I'll take a look for it. I see it's one of those vanished Collins releases: any chance of it reappearing on Naxos or NMC, do you know?
"I don't at all mind actively disliking a piece of contemporary music, but in order to feel happy about it I must consciously understand why I dislike it. Otherwise it remains in my mind as unfinished business."
-- Aaron Copland, The Pleasures of Music

lukeottevanger

No idea, sorry - I hope so. I'd forgotten the whole Collins issue. What a pain.

Al Moritz

#13
How nice to have as my first post on this board one on this composer.

I second Luke's strong recommendation of The Lighthouse. Also, his symphonies # 1 through 4, as well as # 6, are terrific. I don't enjoy # 5 yet.

I was lucky to obtain all my Collins recordings from Berkshire Record Outlet around the time they were discontinued, for $ 4 to $ 6 a piece.

I consider PMD one of the major composers of the second half of the 20th century, just a bit below the top tier. He does have some limits of gestural language, but these become evident only upon exposure to a wider range of his output -- and Carter and Xenakis have their limits too (... Al ducks for cover).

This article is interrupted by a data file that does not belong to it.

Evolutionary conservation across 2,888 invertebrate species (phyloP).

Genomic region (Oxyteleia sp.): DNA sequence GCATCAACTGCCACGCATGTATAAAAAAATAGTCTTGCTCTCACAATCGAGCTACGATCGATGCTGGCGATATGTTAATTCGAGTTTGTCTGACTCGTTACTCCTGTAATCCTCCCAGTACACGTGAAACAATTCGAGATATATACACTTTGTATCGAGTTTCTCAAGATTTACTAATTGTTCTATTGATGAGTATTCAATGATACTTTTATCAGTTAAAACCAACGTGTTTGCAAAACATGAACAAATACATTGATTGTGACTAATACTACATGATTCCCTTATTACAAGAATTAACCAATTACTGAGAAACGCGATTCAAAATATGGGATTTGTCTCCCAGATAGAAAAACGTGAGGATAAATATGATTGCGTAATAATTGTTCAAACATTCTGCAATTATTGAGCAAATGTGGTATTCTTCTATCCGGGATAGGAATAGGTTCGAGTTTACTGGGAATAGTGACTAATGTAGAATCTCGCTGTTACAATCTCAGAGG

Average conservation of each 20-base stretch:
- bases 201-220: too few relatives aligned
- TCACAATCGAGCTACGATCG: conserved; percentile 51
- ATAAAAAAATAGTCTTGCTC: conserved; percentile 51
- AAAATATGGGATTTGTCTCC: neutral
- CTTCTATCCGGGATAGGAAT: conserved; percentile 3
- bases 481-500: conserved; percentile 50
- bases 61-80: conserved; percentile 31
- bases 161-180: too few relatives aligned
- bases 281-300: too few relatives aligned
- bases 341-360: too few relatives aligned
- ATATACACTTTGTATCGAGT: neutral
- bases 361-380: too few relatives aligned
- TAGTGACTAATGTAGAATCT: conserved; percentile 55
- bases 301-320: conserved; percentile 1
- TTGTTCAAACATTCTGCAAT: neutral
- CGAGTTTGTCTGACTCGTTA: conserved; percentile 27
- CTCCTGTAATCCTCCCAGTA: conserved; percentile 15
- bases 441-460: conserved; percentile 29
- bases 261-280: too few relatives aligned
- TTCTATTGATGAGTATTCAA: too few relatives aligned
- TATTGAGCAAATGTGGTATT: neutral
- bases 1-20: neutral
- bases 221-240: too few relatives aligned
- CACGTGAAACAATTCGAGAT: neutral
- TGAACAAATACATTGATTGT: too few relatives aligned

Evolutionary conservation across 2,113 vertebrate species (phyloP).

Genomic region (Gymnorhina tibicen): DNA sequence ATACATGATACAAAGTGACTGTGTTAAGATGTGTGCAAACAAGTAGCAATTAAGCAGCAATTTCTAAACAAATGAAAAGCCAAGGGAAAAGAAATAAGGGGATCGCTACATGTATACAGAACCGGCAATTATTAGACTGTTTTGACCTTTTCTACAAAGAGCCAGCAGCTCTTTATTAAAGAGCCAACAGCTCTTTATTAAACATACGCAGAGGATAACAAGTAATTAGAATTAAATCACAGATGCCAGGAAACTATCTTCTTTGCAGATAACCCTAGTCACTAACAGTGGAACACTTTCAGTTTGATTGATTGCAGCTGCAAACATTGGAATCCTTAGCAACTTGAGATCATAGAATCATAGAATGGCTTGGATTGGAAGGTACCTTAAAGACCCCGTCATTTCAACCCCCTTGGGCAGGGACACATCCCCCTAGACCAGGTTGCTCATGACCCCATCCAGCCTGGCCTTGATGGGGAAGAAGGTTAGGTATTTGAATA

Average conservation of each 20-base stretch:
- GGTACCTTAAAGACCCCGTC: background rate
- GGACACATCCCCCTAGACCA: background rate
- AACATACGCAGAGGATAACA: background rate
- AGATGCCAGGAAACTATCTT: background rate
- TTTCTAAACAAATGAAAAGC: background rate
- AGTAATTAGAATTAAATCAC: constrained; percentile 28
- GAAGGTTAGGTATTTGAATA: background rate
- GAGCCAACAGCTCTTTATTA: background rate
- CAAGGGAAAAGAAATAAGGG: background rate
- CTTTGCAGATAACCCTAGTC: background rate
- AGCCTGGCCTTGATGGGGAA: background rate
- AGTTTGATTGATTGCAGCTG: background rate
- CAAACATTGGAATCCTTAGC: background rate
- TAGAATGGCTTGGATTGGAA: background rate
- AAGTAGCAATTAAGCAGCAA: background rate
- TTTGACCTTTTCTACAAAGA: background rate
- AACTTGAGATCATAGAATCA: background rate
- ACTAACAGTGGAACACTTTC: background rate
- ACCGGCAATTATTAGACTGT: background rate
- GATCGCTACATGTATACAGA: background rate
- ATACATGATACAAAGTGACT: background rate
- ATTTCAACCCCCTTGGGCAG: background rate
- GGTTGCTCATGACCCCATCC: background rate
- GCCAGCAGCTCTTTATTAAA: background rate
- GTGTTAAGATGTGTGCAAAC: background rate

Al

Wendell_E

Quote from: edward on May 03, 2007, 01:08:07 PM
I'll take a look for it. I see it's one of those vanished Collins releases: any chance of it reappearing on Naxos or NMC, do you know?

You can download, or purchase "custom CDs" of many of his works, including The Lighthouse here:

http://music.maxopus.com/

karlhenning

Quote from: lukeottevanger on May 03, 2007, 12:34:41 PM
I may be wrong, but I think all swans are the Queen's, technically. Something on those lines, anyway. Also a protected species, I suspect. And Max, newly installed as a (Republican ;D) Master of Liz's Music[k] finding a dead swan near his house, took it home for the pot. And promptly got in trouble of some sort.

Ah. Road-kill  ;D

karlhenning

Quote from: Al Moritz on May 03, 2007, 01:44:57 PM
How nice to have as my first post on this board one on this composer.

Welcome, at last, Al!

karlhenning

Quote from: edward on May 03, 2007, 12:41:32 PM
PMD is one of those composers I've never managed to get into. The Songs for a Mad King always seemed too hectoring and over-the-top for home listening (though I bet it's astonishing live).

My experience pretty much aligns with this.

There was a spell during which I thought even better of Miss Donnithorne's Maggot, but in that case, I didn't stick with it longer term, and could not venture a "live" opinion.

Hector

Quote from: edward on May 03, 2007, 12:41:32 PM
PMD is one of those composers I've never managed to get into. The Songs for a Mad King always seemed too hectoring and over-the-top for home listening (though I bet it's astonishing live). I think the only other major works I have recordings of are the Violin Concerto (have the Stern recording and find the piece only intermittently inspiring) and the 5th symphony--of which I can remember nothing.

I'll give the symphony a spin tonight.

Hey, don't take my name in vain, no matter how right you are.

Al Moritz likes it so it must be crap!

Al Moritz